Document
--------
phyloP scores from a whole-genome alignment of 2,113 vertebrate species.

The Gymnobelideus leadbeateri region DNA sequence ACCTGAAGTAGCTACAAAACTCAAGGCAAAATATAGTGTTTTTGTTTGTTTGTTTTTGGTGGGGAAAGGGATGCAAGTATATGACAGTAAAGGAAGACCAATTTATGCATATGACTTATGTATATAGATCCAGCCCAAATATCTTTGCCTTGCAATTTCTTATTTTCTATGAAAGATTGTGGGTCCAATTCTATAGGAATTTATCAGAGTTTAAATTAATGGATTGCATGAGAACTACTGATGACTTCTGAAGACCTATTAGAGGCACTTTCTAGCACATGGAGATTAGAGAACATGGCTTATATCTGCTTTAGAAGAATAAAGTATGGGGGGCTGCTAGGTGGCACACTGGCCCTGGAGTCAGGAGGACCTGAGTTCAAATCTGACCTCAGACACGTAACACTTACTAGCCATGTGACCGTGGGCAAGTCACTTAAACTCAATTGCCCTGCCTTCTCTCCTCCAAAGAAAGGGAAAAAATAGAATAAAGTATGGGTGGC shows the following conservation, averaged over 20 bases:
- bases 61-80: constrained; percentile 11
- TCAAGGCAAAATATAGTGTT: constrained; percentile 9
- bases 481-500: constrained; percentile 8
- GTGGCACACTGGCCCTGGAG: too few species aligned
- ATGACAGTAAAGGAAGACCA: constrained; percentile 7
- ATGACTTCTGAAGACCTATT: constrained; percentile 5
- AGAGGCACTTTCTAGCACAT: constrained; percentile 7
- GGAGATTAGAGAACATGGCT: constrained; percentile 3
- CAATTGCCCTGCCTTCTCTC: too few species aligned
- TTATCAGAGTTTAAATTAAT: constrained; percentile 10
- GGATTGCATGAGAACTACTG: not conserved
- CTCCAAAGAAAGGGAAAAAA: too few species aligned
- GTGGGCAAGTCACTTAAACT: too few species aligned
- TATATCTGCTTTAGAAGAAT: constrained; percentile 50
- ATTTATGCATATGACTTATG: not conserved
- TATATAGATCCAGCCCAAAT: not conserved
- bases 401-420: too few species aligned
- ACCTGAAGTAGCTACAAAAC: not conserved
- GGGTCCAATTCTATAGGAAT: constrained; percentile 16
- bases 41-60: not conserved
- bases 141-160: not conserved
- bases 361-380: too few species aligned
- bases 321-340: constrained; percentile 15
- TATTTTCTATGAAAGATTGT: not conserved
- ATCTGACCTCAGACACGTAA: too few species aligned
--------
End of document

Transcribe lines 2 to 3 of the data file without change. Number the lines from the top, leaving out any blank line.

The Gymnobelideus leadbeateri region DNA sequence ACCTGAAGTAGCTACAAAACTCAAGGCAAAATATAGTGTTTTTGTTTGTTTGTTTTTGGTGGGGAAAGGGATGCAAGTATATGACAGTAAAGGAAGACCAATTTATGCATATGACTTATGTATATAGATCCAGCCCAAATATCTTTGCCTTGCAATTTCTTATTTTCTATGAAAGATTGTGGGTCCAATTCTATAGGAATTTATCAGAGTTTAAATTAATGGATTGCATGAGAACTACTGATGACTTCTGAAGACCTATTAGAGGCACTTTCTAGCACATGGAGATTAGAGAACATGGCTTATATCTGCTTTAGAAGAATAAAGTATGGGGGGCTGCTAGGTGGCACACTGGCCCTGGAGTCAGGAGGACCTGAGTTCAAATCTGACCTCAGACACGTAACACTTACTAGCCATGTGACCGTGGGCAAGTCACTTAAACTCAATTGCCCTGCCTTCTCTCCTCCAAAGAAAGGGAAAAAATAGAATAAAGTATGGGTGGC shows the following conservation, averaged over 20 bases:
- bases 61-80: constrained; percentile 11